Easy Backup with Cloud Storage

filing-cabinet-in-the-cloud-graphic-image-from-shutterstockEasy Backup with Cloud Storage: A reader asks…

I’m planning on using Dropbox with expanded storage on my Windows 10 PC. Is there a way I can do this and make things easy so everything is backed up?

Dropbox works very simply, it creates a folder on your hard drive, in your user directory, called Dropbox. Anything you put in there gets synchronized with an online set. That’s files and folders. When you change a file or folder on your computer, the online version is updated. This can also be handy for folks who use multiple computers – they’ll all stay in sync.

To make things easy, I’d suggest you move the default location of your personal files to folders within the Dropbox folder. Normally Microsoft Windows has folders set up for your user account, Desktop, Documents, Pictures, Music, Downloads, etc. These are located in a particular place – C:\Users\Your username\… To move these into your local copy of the cloud-based file storage system, here’s what you do:

windows-new-folder-screenshotPrepare your storage location:

  1. Open your file location for the local copy of your Dropbox (C:\Users\Your username\Dropbox\).
  2. Create a new folder by clicking the New Folder menu option

You’ll repeat step 2 for each of these folders: Desktop, Downloads, Favorites, Documents, Music, Pictures, and Videos. If you have any other folders you’ve created and/or use, make a new folder inside Dropbox for those as well.

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Move your files to the new storage locations:

  1. windows-move-folder-location-screenshotOpen Windows Explorer or My Computer and navigate to the C:\Users\Your username folder. You’ll see a list of file folders that hold your personal files. Right-click on a folder name, and choose the Properties menu item at the bottom.
  2. Click on the Location tab, then click the Move button. That will open new Windows Explorer window. Navigate to the corresponding location you created above and click Select Folder. That will close this window.
  3. On the window you opened in step 1, verify that the location is correct, and click the OK button. You’ll need to confirm it by clicking Yes on the Move Folder popup window.

Windows will copy all your files from the default location to the new location inside the Dropbox folder. That’s all there is to it. You’ll repeat these steps for each of the folders you created. Once this is done, all your personal files will start to be copied up to the cloud-based locations. If you have a lot of files this may take a little time, but you don’t need to worry about that. From this point forward, you’ll use the files as you would normally, but from their new location. To make things easier, you might want to verify that each of your installed programs is looking in the right place for your files (they should, but check to make sure). For example, open Microsoft Word and use the menu: File > Options > Save to make sure the default file location points to the location your documents are now in. That will be C:\Users\Your username\Dropbox\Documents.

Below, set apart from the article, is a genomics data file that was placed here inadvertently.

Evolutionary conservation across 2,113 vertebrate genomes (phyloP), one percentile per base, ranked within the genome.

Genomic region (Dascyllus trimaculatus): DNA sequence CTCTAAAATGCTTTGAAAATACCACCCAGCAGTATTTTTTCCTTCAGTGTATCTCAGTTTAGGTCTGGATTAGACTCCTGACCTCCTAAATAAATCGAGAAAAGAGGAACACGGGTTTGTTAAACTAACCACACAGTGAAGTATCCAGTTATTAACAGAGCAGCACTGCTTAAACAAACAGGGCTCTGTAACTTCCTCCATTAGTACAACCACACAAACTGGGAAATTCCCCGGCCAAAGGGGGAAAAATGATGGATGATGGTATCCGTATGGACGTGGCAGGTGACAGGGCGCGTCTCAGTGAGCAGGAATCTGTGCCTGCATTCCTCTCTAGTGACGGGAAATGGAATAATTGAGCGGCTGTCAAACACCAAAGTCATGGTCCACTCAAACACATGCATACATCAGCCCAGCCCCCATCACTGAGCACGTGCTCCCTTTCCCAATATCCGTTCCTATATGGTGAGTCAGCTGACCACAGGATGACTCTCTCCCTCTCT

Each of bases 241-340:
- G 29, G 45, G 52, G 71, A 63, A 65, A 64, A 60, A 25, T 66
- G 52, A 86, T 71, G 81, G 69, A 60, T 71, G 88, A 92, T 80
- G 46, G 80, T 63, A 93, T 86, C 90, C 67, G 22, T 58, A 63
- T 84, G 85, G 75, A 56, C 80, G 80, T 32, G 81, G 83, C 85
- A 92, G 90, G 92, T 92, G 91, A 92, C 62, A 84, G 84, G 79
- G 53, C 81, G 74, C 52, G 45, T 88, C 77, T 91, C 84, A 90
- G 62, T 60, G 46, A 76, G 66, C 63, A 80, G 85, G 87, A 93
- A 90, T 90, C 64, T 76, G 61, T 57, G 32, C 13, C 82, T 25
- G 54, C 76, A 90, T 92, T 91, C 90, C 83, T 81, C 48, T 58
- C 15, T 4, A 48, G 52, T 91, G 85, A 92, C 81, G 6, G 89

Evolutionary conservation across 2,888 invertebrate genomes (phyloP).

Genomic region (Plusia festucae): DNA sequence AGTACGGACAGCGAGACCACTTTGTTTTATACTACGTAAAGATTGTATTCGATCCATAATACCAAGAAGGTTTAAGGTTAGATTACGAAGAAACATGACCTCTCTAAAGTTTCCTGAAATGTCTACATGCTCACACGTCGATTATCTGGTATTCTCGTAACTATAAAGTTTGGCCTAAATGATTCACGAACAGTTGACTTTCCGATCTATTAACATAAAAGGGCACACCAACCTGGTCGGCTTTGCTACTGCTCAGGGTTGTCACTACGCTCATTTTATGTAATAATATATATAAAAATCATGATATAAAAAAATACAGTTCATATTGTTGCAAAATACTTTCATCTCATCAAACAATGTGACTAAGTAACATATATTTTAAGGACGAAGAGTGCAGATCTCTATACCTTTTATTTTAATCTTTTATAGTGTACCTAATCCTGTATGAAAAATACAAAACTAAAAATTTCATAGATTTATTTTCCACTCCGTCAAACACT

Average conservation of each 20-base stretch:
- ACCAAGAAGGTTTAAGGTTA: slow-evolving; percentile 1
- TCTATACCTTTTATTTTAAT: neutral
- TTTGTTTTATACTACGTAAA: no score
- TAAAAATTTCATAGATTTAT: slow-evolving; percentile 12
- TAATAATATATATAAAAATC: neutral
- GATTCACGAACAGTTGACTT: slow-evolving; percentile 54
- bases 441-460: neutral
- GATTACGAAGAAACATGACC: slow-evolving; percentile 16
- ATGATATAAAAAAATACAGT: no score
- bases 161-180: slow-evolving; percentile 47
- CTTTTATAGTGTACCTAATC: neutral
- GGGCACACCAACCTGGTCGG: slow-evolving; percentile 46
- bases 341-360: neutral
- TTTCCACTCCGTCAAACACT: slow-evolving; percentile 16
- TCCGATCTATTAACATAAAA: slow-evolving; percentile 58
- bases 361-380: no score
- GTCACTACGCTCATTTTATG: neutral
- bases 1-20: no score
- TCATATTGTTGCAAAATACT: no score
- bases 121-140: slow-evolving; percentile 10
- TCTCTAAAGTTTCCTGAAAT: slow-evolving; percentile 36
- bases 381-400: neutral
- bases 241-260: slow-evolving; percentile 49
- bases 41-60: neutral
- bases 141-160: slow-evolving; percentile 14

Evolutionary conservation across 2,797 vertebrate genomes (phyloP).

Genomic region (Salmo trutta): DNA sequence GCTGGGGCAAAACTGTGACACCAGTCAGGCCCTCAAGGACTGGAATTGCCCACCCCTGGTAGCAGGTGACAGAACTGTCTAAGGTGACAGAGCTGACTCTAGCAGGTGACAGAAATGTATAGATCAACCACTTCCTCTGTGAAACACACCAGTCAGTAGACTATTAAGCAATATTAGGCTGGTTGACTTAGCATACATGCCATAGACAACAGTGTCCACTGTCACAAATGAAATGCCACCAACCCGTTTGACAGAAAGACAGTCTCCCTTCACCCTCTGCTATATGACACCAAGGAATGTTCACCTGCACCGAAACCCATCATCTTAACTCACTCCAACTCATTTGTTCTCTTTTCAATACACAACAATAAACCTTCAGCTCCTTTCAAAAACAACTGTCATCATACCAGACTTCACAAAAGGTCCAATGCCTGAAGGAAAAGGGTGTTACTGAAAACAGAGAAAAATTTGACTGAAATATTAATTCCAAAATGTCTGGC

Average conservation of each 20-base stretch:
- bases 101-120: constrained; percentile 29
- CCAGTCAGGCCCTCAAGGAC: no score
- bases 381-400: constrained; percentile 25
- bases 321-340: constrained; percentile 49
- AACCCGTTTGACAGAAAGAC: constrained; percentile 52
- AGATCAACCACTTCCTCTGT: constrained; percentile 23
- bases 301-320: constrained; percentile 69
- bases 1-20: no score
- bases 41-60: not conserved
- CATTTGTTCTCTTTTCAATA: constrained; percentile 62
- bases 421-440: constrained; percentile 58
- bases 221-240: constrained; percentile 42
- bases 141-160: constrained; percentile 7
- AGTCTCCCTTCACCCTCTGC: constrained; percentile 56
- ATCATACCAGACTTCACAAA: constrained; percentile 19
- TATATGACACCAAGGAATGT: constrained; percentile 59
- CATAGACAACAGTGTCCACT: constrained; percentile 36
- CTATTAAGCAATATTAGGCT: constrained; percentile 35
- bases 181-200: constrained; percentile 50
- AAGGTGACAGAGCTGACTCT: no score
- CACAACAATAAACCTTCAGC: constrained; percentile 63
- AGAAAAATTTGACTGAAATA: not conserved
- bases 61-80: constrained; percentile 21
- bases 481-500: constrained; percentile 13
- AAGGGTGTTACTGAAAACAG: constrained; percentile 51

Dropbox-LogoIf disaster should strike and your computer becomes unusable, you don’t have to worry, your files are safe in the cloud. You can always get to them by going to the online drive at https://dropbox.com and logging in. If you buy a replacement computer, just install the program (Google Drive, Dropbox, etc.) and all your files will be copied back onto your computer. For convenience, you may want to first repeat the Move your Files steps on the new computer.

 

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3 Comments

  1. Pingback: Mac Time Machine - Practical Help for Your Digital Life®

  2. Kevin Bryant

    Could you update your advice on the best backup options?

    • Hi Kevin, exactly what are you looking for? Use my search bar with the word “backup” and you’ll find all my articles on that subject. The “best option” is an individual choice based on what you have and are using, what you need and what you are willing to spend.

      This article was a specific question about using Dropbox for backing up a Windows 10 PC. The process hasn’t really changed. Since you posted your question in this article, I can only assume you’re asking about using Dropbox, and the answer I gave above is imo the best backup option.

      If you’re asking about a different platform or a comparison of different methods, that’s a different question. I’ll refer you to one of my other articles, or you can ask a new question at https://positek.net/contact/.

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